The decision to make an expensive equipment purchase can be challenging for even the most savvy CFO or purchasing officer. Though uncertainty about the current economic climate may cause you to think twice about a large capital expenditure, your motives for the move (for instance, need to grow, improve quality or meet a government requirement) can be balanced with good financial planning and solid research.
It is very important to know that your spending will yield a return on investment. When factoring in related issues, like equipment depreciation schedules, training requirements for your staff and tax implications, it also helps to look outside your organization and understand the bigger factors impacting your market and your customers. Third-party research, like surveys and economic outlooks, can provide valuable insights.
This article looks at data from our Group Outlook Surveys that were conducted in January and August 2010 and 2011, as well as the survey of our member companies’ CFOs this past February, and they reveal an optimistic outlook for many manufacturers in the U.S. These encouraging predictions may also lead to good conditions for investing in a significant capital expenditure.
First, the Group Outlook Surveys show that small and midsized manufacturers have maintained strong optimism about immediate revenue expectations over the past few years. Each survey we have conducted since December 2008 has asked respondents for their revenue projections for the coming six months.
When we look more closely at the four most recent Group Outlook Survey results from the past two years, we see an average of 49 percent said they anticipated revenue increases for their companies. In addition, an average of 40 percent said they anticipated revenues would stay the same for their companies.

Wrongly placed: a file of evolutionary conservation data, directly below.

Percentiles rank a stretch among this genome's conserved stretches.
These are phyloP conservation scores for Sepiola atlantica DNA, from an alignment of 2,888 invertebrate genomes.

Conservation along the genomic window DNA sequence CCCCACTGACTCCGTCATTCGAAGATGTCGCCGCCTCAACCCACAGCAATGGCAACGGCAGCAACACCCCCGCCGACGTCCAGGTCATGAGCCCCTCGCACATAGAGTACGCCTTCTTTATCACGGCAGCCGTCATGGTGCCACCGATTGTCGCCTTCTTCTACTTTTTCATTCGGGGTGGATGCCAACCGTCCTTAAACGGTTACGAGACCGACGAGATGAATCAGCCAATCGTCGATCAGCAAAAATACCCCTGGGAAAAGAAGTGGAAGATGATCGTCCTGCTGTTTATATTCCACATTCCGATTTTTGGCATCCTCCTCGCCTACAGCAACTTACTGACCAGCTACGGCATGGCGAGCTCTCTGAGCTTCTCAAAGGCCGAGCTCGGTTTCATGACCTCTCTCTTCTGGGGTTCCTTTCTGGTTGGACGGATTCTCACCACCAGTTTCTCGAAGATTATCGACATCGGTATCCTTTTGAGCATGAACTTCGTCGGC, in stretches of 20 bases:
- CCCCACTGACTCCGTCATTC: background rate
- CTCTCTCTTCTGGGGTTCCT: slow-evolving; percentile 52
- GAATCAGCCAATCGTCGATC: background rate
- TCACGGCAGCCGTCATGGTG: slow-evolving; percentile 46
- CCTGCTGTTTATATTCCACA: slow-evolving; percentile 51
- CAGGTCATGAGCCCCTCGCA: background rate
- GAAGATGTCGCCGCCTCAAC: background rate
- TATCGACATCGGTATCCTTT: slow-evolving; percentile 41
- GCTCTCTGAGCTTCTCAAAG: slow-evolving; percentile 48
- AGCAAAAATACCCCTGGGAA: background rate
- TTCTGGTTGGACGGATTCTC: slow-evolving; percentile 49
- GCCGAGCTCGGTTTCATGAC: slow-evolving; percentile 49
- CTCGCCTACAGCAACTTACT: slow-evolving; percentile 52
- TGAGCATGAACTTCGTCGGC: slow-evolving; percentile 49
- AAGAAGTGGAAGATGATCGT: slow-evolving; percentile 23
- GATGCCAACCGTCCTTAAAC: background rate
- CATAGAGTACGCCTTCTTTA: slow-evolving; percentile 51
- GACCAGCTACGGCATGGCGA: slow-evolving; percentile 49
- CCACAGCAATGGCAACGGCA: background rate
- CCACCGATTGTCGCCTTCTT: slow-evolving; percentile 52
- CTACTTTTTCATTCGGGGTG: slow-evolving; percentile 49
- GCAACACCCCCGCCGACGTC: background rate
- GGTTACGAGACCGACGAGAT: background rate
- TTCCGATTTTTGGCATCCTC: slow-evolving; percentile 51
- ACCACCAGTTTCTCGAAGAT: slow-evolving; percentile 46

This data captured from recent Prime Advantage Group Outlook surveys shows that small and midsized manufacturers have had a healthy level of optimism about their own prospects over the past two years.
Our CFO Survey from February 2011, which asks respondents for their predictions over the coming year, shows that 67 percent of our member company CFOs were optimistic about the financial prospects of their companies in 2011. This is up from 64 percent optimistic in 2010. This result echoed the Duke University/CFO Magazine GlobalBusiness Outlook Survey concluded March 3, 2011, in which 67.4 percent of those surveyed reported optimism in the manufacturing sector.
This data, from the 2011 Prime Advantage CFO Outlook Survey, shows that optimism about the economy has increased among manufacturing CFOs in the past two years.
The latest GDP data from the U.S. Commerce Department from July through September also offers reasons for hope, with business spending on equipment and software up 17.4 percent and spending on factories up 13.3 percent. Business inventories subtracted just over 1 percent from GDP growth in the third quarter, which is a sign that businesses have lean inventories and will need to restock them.
Our Group CFO Survey offered another sign of economic cheer, with 92 percent of respondents indicating that their companies would be making capital expenditures in 2011 (88 percent of which would include manufacturing equipment).
This data shows that a large percentage of CFOs from small and midsized manufacturing companies were planning to approve manufacturing equipment investments this year, as taken from the 2011 Prime Advantage CFO Outlook Survey
In addition, 74 percent of these CFOs said they would leverage available temporary tax credits to make improvements in manufacturing equipment, while 27 percent said they would accelerate purchases of computer hardware and software in 2011.